You may recall prior blog posts on Equitable Estoppel expressly provided for in certain contexts within the agency’s own rules [see the most recent link and summary below].

But what about when an agency’s rules do not expressly provide for an Administrative Law Judge [“ALJ”] to consider equitable estoppel?

Washington has held that under the Administrative Procedure Act [“APA”], an ALJ has implied authority to consider equitable defenses, such as equitable estoppel.  So long as the equitable defense is not a separate action in equity, then the proceeding is not converted into an equitable action and the tribunal has authority to consider the equitable defense.  Equitable estoppel is not available for offensive use but only in context of a defense, as a shield and not a sword.  

Further, the defense must be raised in the administrative proceeding unless there is a statutory exception that applies under RCW 34.05.554 to permit it to be raised for the first time in a petition for judicial review.

In this context, equitable estoppel subscribes to the principle that a person shall not be permitted to deny what the Department has once solemnly acknowledged.  Where justice so requires, the application of equitable estoppel against a government agency may be warranted and will be applied if the equities are clearly balanced in favor of the party seeking relief.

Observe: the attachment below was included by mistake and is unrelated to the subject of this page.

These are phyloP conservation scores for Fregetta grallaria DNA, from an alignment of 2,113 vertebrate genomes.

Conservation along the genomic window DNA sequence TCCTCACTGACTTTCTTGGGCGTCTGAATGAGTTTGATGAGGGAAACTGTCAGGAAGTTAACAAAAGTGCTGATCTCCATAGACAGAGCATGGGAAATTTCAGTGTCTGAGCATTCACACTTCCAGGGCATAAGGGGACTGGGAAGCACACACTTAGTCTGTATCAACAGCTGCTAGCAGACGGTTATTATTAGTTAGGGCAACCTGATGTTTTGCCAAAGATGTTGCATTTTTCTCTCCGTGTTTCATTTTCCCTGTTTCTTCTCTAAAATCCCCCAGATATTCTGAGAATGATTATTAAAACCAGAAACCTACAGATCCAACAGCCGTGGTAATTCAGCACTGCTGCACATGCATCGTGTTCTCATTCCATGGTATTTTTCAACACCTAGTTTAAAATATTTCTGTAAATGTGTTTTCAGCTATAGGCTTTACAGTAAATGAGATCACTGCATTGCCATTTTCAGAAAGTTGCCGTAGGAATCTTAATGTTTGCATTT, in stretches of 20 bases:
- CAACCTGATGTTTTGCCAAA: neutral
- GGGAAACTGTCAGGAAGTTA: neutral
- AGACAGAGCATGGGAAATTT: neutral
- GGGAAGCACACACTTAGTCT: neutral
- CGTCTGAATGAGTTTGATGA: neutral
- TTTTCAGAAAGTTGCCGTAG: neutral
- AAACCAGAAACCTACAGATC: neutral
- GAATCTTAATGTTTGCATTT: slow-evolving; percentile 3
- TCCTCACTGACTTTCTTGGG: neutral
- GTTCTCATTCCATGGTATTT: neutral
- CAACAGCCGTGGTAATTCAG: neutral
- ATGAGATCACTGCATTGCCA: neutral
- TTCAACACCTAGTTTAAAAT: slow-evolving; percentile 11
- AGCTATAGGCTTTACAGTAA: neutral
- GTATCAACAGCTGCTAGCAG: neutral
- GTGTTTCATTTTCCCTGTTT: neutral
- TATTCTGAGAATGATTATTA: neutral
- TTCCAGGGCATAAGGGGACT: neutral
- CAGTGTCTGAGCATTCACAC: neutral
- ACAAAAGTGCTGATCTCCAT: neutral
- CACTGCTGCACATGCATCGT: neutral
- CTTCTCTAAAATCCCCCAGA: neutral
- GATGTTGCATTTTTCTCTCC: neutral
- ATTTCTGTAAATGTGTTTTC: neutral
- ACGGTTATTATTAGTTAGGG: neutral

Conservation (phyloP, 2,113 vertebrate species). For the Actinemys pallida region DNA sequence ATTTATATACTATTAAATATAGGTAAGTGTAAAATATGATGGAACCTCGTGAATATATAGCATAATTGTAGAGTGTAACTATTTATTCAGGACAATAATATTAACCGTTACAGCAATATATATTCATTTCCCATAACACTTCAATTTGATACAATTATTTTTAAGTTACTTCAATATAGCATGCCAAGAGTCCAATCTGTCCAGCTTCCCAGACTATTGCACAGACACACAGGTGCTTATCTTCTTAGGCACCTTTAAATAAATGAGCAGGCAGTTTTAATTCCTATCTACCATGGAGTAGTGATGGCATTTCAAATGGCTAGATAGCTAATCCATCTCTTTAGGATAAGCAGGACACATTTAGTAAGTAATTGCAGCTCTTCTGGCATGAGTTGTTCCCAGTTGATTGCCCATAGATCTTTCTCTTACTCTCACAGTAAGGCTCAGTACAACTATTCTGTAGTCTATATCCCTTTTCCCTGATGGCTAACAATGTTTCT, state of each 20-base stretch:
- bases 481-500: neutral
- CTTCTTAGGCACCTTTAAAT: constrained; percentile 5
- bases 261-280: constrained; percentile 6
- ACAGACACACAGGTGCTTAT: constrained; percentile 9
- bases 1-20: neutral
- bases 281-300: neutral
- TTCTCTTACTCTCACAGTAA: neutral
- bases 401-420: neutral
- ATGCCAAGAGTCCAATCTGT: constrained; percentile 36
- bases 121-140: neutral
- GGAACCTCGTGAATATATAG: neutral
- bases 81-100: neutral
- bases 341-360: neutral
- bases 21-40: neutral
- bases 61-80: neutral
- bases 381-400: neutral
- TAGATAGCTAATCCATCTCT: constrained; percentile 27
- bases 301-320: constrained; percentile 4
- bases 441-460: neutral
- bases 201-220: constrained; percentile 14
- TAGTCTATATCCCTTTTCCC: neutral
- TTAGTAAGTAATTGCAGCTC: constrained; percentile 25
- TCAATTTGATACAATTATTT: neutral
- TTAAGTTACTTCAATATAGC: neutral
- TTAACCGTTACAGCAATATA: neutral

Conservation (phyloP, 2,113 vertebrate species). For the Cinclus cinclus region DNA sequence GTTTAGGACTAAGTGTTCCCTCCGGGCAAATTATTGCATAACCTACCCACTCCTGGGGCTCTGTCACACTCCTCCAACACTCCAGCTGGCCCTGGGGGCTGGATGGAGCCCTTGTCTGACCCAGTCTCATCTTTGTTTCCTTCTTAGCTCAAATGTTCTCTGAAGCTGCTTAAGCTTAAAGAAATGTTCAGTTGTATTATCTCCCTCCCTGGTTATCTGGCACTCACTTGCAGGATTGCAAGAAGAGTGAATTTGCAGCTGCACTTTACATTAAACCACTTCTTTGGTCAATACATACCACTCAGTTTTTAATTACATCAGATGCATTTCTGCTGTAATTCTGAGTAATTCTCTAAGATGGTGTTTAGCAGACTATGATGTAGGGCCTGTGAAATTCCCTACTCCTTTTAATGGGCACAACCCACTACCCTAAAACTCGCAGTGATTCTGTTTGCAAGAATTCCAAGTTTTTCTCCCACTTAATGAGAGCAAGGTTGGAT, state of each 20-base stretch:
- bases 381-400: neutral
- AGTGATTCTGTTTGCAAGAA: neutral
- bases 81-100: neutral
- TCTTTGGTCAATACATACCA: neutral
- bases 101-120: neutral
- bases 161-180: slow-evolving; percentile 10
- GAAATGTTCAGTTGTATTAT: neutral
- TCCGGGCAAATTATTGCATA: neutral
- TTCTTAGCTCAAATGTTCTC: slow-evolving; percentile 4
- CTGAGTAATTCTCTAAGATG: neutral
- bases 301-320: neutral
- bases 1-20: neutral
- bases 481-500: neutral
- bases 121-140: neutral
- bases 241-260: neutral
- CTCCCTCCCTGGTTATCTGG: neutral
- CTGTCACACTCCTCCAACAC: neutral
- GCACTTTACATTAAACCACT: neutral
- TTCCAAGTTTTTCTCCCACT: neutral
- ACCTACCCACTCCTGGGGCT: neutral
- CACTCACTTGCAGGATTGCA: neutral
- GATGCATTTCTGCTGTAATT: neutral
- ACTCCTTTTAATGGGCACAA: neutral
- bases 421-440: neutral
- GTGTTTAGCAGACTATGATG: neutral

“A party asserting equitable estoppel against a state agency must show evidence of (1) an admission, statement, or act inconsistent with its earlier claim; (2) reliance on the statement; (3) injury to the relying party if the agency were allowed to contradict or repudiate its earlier admission; (4) the necessity of estoppel to prevent a manifest injustice; and (5) no impairment of government functions if estoppel is applied.”  Ruland v. State, Dept. of Social and Health Services, 144 Wn.App. 263, 277, 182 P.3d 470 (2008).

To the extent the agency acknowledges that the APA governs your hearing, where its rules are intended to supplement the APA adopted the office of administrative hearings [“OAH”], then you should consider whether you need to raise this defense, if the facts support it.

Prior Post:

Equitable estoppel in administrative law

Posted December 1st, 2017 by Seth Rosenberg & filed under Administrative Law.

From time to time licensees find that a DSHS representative is contradicting something that he or she said previously. The law imposes limits on the extent to which DSHS can… Read more »

References:

Motley-Motley, Inc. v. State, 127 Wn. App. 62, 74, 110 P.3d 812 (2005).

Byrd v. Pierce Cty., 5 Wn.App.2d 249, 259, 425 P.3d 948, 953 (2018), citing Greaves v. Med. Imaging Sys., Inc., 124 Wash.2d 389, 397, 879 P.2d 276 (1994).

  • 44:17.Defenses—Equitable estoppel, 15 Wash. Prac., Civil Procedure § 44:17 (2d ed.)

Ruland v. State, Dept. of Social and Health Services, 144 Wn.App. 263, 277, 182 P.3d 470 (2008)— Ruland noted that DSHS had a specific rule on this doctrine, under WAC 388-02-0495 but proceeded to apply the common law elements.

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